The On-Line Museum and Encyclopedia of Vision Aids.
July 2013, Treasures Magazine feature article (Click Here)
Les Coquettes, Bone fan, the sticks and guards silvered and gilt, one guard applied with a mirror at the top.. The canepin leaf is a replacement, painted at a later date with three ladies vying for the attentions of a handsome young man. Gilt tooled loop. Fan (monture), c. 1860. Leaf, c. 1900. Length 27.5 cm. The Fan Museum, Hélène Alexander Collection Provenance: Gérard Lévy Collection
Ivory brise Cockade Fan. Single-draw Spyglass in pivot. In 19th century custom-made case for wall hanging. French c.1800
Four of the most wonderful optical fans in the world, cockade style with a spyglass in the pivot, Museo dell’Occhiale, Pieve di Cadore, Italy
Fan with silk leaf painted with Lovers in a Landscape, decorated with sequins and two smaller pictures, 10 inch ivory sticks, carved, pierced and gilt with figures. Single draw spyglass in the pivot, French circa 1780
Bone, brisé Fan. The Sticks intricately carved and pierced, joined with pink ribbon and opening to 160 degrees. The tops are carved with a ring of holes, with the guardstick holes fitted with lenses so that when closed the fan forms a small spyglass. French 1800-1820.
Frank Barraclough, current Chairman of the OAICC, wrote a well-researched two-page article in the OAICC Newsletter, January 2000, issue no. 70, which reviews this fascinating subject. The majority of this article has been reproduced below, with his kind permission. In addition Frank assisted with many of the detailed descriptions for the images on the slideshow. We are grateful for his experience and knowledge.
Of all the various types of optical objects known to exist, far and away the most magnificent and attractive are the optical fans. Fewer than a couple hundred are known. Each has its own individualized beautiful style and elegant character and each is an exquisite example of the fan-makers’ artistry.
Fans, as cooling aids and ceremonial devices had been in use for thousands of years, but the folding fan was a much later development spreading from Europe to China. In many countries fans became symbols of class, importance, and fashion. Whilst imported Chinese fans were ever popular, a major fan-making industry developed in Europe in the 17th, 18th, and 19th centuries, producing many beautiful and elaborate works of art. No lady of distinction would be seen without one and they were also used by men! Galileo had produced his first telescope in 1609 and during the next two centuries, small telescopes or spyglasses began to be produced in considerable numbers for personal use, some to aid the very popular pastime of watching others, and also, incidentally, to help short-sighted people. Although spectacles with side arms had been invented in the late 1720s, they had not yet become generally popular for distance use, spyglasses still being preferred by many. Public outcry against blatant voyeurism with spyglasses led to attempts to make them less conspicuous by miniaturizing them and also by concealing them (ingeniously) in scent bottles, snuffboxes, other trinkets, and, of course, fans. The fan with a tiny spyglass built into its center gave the aristocratic lady the opportunity to coyly and inconspicuously hide her face behind her fan while at the same time have a shrewd idea of all that was going on around her.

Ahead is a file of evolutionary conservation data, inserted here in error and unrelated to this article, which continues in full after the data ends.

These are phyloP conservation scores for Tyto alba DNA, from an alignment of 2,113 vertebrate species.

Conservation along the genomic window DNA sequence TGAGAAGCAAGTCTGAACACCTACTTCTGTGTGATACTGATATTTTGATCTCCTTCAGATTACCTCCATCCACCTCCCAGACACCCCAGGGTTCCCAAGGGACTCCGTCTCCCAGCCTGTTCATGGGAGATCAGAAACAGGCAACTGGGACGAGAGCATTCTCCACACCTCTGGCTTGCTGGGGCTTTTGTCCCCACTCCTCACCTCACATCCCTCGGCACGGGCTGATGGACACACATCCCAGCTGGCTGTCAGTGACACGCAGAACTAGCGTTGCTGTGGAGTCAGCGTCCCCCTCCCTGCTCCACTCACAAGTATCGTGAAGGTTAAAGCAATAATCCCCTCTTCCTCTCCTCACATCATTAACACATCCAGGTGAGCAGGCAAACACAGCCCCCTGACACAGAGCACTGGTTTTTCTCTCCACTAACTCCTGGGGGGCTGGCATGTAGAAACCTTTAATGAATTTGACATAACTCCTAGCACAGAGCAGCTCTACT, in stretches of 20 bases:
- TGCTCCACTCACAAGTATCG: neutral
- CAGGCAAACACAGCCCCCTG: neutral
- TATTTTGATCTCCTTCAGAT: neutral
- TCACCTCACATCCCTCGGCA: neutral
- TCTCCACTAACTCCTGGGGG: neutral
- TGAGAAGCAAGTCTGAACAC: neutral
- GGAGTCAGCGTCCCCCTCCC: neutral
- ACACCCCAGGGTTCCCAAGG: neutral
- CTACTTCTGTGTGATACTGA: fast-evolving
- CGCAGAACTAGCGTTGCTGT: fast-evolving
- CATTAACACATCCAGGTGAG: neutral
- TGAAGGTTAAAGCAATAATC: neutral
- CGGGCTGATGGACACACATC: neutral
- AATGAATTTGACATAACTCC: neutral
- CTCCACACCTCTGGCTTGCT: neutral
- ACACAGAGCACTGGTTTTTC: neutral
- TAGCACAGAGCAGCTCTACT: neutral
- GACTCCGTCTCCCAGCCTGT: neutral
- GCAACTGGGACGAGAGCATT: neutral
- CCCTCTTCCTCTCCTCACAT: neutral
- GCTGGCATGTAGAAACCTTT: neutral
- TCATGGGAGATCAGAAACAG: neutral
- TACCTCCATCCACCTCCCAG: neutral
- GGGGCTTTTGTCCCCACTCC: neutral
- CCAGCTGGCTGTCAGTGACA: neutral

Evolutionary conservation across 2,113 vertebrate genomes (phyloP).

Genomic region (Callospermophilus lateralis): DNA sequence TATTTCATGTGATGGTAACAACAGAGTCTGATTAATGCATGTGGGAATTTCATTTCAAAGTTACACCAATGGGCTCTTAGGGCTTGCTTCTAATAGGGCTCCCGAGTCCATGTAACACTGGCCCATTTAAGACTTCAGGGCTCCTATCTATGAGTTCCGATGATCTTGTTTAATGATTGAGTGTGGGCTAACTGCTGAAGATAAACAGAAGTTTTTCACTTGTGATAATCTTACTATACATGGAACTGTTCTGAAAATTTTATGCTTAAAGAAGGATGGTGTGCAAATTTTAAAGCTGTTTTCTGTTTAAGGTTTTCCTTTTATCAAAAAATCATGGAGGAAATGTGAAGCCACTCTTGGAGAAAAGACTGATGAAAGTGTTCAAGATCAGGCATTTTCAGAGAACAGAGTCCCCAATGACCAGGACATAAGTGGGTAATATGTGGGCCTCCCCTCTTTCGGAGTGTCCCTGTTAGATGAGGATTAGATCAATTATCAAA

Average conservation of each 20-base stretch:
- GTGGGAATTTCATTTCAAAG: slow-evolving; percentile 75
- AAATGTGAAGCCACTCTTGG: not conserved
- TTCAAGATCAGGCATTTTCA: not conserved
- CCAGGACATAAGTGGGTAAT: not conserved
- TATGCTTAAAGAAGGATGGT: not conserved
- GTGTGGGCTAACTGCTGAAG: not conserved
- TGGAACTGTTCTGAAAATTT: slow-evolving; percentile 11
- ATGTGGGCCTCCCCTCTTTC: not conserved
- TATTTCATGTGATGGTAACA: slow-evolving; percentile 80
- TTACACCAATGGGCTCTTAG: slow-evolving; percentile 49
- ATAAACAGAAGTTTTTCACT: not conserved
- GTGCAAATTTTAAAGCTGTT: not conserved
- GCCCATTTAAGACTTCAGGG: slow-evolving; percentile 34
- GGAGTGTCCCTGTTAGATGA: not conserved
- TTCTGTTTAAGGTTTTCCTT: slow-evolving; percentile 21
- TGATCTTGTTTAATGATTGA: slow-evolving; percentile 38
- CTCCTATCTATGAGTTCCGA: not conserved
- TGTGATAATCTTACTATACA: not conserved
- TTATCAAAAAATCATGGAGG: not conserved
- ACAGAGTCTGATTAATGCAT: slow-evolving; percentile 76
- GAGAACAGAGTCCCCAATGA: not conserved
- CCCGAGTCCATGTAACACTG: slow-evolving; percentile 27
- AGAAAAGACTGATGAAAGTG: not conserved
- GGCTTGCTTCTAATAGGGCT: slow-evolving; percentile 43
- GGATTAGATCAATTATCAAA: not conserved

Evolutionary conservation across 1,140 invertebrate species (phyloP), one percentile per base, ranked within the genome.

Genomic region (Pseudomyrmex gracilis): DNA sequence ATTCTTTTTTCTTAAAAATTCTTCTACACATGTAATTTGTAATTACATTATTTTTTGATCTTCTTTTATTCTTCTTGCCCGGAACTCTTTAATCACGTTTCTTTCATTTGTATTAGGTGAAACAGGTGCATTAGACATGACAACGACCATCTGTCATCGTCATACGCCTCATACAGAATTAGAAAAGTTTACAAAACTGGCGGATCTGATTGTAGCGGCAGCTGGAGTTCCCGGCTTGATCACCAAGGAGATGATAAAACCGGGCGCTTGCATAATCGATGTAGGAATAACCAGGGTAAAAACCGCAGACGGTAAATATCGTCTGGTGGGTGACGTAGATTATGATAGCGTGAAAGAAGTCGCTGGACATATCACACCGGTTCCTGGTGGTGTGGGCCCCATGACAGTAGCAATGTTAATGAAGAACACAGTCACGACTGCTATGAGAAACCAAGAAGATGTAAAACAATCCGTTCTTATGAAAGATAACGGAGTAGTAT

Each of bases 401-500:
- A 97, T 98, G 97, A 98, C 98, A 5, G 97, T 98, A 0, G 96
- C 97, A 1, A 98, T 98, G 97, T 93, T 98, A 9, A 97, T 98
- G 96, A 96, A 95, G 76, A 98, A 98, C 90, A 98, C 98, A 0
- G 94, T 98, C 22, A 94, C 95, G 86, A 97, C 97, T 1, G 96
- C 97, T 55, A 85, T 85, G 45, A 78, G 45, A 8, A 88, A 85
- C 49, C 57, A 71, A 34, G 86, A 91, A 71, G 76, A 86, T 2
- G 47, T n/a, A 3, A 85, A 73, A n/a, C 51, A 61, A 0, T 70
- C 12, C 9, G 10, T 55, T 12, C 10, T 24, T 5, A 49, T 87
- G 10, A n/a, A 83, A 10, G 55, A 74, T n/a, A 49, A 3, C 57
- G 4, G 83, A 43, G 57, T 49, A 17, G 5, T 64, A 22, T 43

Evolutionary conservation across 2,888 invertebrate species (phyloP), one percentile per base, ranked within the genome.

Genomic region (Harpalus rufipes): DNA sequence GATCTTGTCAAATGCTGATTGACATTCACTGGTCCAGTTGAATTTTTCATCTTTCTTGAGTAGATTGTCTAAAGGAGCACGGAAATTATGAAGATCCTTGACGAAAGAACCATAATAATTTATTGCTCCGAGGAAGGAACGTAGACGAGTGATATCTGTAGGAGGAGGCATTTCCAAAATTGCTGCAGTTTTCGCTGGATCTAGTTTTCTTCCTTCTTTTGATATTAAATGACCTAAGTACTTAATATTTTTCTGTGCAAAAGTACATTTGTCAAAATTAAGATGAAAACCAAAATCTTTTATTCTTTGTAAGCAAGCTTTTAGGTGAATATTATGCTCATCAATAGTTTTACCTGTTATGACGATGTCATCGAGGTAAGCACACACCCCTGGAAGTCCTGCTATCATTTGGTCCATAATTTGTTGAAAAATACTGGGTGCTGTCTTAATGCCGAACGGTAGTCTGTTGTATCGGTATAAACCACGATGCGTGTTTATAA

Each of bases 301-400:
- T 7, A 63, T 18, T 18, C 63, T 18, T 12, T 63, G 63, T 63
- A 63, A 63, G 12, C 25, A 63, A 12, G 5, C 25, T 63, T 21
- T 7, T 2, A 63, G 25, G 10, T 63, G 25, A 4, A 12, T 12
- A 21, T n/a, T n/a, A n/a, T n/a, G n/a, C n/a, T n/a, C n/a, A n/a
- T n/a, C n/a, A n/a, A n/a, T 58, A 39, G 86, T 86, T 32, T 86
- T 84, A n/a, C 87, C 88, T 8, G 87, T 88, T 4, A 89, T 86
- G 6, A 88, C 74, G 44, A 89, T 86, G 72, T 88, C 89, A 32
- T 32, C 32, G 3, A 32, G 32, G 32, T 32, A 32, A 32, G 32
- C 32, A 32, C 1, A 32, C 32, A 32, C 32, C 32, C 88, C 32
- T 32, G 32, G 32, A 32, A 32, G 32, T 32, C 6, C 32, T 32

There are two main types of fans, the leaf and the brise, and two main shapes, the semi-circle and the cockade. The more general type has a semi-circular leaf, made of silk or chicken skin or lace or paper, often beautifully painted or printed or embroidered. The leaf is fixed directly on to the sticks (guards), which radiate from a central pivot. The two outer sticks or guards are usually thicker and are often ornately decorated. The sticks can be of many materials but are frequently of horn, ivory, bone, tortoiseshell or wood. The second type is the brise (“broken”) fan, made up of broad, individual, carved or pierced sticks, which together form the fan and are linked together by a ribbon. Again various materials were used. Both leaf and brise fans usually open out to about 160 degrees. However, a cockade fan, which can be leaf but more usually brise, opens out to 360 degrees.
Spyhole fans had been made for some time, with peep holes of gauze or mica worked into the pattern on the leaf of the fan or spyholes drilled into the sticks and guardsticks. Mirrors had also been mounted on the guard sticks. The lady could thus preserve her modesty by covering her eyes with a fan whilst still being able to see anything that she wanted to. From this it was a short step to the optical fan and several types were developed.